For many applications, either solid-state drive (SSD) or hard-disk drive (HDD) is sufficient, and the choice comes down to cost. When determining which way to go, buyers want to know: How do we calculate this cost? And how does this affect the efficiency of hybrid SSD/HDD storage systems? Calculating SSD and HDD Costs In deciding whether to run an application on SSD vs. HDD, the two major factors to consider are the capacity cost and performance cost of the application. The capacity cost is the total cost of storing the application and associated data sets on SSD vs. HDD. The performance cost is the cost of buying enough SSD or HDD to meet the performance needs of the application. Capacity and performance cost are calculated as as follows:
Since the dollars per GB of HDD is far lower than SSD, and the dollars per IOPS of SSD is far lower than HDD, the point at which the cost of using SSD is lower than the cost of using HDD is when the capacity cost of storing an application in SSD is lower than the performance cost of using HDD for the same application. Rearranging the terms we get:
Today, the cost per GB of SSD (multilevel cell (MLC)) is about $2 per GB, while the cost per IOPS of HDD is about $2 per IOPS, so SSD should be used instead of HDD if the IOPS/GB needed by an application is greater than one ($2 per GB for SSD, divided by $2 per IOPS for HDD). If the application generates more than 1 IOPS/GB of data, it is more cost-effective to use SSD than HDD. This ratio is referred to as the threshold IO density (see figure 1, above).
To get a feel for what 1 IOPS/GB means, consider Microsoft sizing guidelines: An Exchange application might be expected to generate about 4 IOPS/GB, while SharePoint might generate about 2 IOPS/GB. This refers to the entire application, rather than just the working set of the application. Based on these estimates, it is most cost-effective to run these applications in SSD rather than HDD.
Note that if you use a storage system that dedupes and compresses, the threshold IO density is even lower, perhaps only 0.5 IOPS/GB or 0.25 IOPS/GB. Furthermore, if you use a hybrid storage system that can store just the working set of the application in SSD, we only need to consider the size of the working set for computing SSD costs, rather than the size of the entire application.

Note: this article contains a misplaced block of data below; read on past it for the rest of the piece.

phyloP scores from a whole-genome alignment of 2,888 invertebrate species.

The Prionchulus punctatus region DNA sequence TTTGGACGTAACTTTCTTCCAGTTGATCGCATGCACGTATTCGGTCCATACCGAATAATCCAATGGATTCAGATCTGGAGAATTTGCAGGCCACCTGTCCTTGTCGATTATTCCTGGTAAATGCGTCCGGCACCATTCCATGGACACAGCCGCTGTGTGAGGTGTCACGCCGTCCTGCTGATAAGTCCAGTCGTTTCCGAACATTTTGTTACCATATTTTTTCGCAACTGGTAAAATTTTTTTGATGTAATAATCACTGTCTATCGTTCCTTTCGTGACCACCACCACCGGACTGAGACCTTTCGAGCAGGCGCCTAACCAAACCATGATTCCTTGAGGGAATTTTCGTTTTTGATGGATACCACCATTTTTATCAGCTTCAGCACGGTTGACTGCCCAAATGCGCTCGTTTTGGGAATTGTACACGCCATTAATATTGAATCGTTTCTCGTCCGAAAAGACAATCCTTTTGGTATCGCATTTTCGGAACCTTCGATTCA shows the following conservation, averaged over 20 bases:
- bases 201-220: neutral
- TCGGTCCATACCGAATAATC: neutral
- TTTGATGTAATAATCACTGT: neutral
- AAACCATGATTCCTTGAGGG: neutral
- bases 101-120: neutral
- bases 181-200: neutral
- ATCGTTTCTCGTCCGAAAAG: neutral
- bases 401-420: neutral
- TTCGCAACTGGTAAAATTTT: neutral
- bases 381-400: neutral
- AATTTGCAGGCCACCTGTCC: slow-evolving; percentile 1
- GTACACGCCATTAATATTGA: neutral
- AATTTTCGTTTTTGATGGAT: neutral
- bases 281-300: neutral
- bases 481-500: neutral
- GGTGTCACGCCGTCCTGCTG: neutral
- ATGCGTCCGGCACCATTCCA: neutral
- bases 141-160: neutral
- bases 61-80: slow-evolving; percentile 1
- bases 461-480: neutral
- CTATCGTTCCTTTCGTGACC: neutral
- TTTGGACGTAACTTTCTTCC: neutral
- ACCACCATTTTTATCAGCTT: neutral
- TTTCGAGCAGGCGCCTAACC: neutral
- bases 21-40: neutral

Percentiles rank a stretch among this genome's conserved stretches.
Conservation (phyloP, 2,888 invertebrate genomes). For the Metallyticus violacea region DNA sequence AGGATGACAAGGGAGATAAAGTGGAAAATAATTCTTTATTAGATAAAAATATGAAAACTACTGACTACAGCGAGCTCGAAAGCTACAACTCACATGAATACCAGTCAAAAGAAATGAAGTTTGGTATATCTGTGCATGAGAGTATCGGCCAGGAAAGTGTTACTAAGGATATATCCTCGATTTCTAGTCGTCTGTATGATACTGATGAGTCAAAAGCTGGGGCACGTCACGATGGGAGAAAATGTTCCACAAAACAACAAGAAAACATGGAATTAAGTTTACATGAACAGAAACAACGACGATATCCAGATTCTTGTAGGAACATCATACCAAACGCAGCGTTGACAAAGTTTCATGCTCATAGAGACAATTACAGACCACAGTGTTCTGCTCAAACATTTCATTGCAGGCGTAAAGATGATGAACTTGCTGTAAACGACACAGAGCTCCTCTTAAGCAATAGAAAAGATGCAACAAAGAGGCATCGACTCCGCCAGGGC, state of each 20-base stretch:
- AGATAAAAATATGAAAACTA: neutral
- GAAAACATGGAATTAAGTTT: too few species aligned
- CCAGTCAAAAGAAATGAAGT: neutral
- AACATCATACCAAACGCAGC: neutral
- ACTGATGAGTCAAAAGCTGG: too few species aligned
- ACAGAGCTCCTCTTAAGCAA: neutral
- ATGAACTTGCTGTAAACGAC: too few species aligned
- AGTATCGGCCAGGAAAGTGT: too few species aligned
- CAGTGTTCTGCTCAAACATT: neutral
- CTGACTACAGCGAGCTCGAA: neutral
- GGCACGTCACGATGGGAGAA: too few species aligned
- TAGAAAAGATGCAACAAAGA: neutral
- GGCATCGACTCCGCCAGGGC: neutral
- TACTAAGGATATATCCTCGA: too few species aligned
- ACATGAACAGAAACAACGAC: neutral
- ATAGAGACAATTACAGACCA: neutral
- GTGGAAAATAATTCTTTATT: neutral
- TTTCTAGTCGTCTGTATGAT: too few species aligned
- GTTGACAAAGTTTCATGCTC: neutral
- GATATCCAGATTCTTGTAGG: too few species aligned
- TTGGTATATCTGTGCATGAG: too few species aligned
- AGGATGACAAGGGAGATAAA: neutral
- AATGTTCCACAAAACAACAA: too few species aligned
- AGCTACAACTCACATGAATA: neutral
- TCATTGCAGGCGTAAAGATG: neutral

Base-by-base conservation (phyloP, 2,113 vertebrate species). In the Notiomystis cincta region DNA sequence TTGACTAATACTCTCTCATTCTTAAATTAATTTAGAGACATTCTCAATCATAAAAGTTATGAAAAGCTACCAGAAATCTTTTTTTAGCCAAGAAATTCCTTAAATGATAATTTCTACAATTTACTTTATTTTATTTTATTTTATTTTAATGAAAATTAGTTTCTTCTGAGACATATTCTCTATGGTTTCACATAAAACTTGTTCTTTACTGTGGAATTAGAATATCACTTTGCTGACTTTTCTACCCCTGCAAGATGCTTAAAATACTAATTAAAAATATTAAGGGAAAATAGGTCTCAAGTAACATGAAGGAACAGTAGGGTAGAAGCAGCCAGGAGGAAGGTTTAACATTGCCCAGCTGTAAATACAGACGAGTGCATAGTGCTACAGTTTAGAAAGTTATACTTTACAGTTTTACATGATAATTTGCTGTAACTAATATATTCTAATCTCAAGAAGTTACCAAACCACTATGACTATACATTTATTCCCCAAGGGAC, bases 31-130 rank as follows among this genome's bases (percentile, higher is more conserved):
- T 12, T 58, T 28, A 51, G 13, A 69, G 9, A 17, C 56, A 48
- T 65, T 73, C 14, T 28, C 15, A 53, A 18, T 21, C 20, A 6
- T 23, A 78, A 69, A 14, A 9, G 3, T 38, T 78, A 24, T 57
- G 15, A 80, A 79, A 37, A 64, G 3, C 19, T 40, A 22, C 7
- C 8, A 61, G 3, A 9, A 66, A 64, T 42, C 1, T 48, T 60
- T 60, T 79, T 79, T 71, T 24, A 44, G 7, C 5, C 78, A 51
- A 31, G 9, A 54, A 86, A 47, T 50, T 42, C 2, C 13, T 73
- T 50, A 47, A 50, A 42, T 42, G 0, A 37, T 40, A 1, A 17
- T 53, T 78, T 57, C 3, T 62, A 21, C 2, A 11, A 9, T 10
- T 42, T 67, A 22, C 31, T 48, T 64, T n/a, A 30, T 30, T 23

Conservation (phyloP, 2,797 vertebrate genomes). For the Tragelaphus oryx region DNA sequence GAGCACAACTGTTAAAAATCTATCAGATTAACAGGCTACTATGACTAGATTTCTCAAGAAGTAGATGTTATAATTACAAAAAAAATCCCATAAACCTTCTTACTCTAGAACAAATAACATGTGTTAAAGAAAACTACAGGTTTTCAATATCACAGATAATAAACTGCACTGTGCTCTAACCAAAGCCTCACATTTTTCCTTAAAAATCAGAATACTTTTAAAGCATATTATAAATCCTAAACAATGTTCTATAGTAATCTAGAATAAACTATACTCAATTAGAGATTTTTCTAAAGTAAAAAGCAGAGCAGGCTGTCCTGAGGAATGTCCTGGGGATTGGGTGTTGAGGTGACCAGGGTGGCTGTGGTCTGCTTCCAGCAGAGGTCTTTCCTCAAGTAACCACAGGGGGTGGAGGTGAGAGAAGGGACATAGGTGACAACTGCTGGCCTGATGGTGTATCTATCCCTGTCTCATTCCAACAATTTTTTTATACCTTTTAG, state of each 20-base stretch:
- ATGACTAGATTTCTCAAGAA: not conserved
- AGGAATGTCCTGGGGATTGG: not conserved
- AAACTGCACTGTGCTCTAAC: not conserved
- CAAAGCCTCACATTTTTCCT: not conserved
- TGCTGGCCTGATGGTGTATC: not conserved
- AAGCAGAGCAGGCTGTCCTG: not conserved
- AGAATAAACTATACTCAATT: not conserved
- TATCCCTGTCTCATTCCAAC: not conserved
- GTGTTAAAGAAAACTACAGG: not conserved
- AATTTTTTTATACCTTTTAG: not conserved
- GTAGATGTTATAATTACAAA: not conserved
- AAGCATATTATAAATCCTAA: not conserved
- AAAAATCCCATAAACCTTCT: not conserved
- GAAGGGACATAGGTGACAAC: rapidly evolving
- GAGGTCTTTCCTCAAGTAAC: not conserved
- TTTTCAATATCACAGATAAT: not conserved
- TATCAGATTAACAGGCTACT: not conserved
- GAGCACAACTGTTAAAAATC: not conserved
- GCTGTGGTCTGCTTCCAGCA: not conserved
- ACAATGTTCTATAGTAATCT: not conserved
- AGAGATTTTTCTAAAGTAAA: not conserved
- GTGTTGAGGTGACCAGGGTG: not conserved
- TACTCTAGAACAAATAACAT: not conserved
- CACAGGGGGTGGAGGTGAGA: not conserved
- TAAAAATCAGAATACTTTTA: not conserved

Block size and access frequency
Another useful application of the threshold IO density metric is examining the effect of block size in deciding which data blocks to store on SSD vs. HDD. For example, if placement decisions are made based on a large block size such as 1 GB, then the GB of data must be accessed at least once per second before it is cost-effective to store it in SSD. However, if we use a much smaller granularity such as 8 KB, the 8 KB block of data need only be accessed once every day or two before it is cost-effective to store it in SSD. In other words, 1 IOPS/GB has the same IO density as 1 IO per day/8 KB. This allows a system using small blocks to cache much more of the hot data in SSD than one that uses large blocks.
A system that uses 1 GB blocks brings a lot of cold data into the system in addition to hot data, while a system that uses 8 KB blocks can be much more selective in terms of what it stores on SSD. Because real applications have significant spatial locality, there is a point of diminishing returns. That is, a block size of 512 bytes instead of 8 KB is unlikely to significantly improve performance and the metadata overhead for keeping track of such small blocks is prohibitive.
MLC-based SSD is already very cost-effective relative to HDD for mainstream applications. Furthermore, techniques such as dedupe, compression, hybrid file systems, and managing SSD using small block sizes greatly amplify these advantages. Finally, since some data is most cost-effectively stored on SSD while others are most cost-effectively stored on HDD, a storage system that uses a combination of SSD and HDD will provide better value than one that is all SSD or all HDD.
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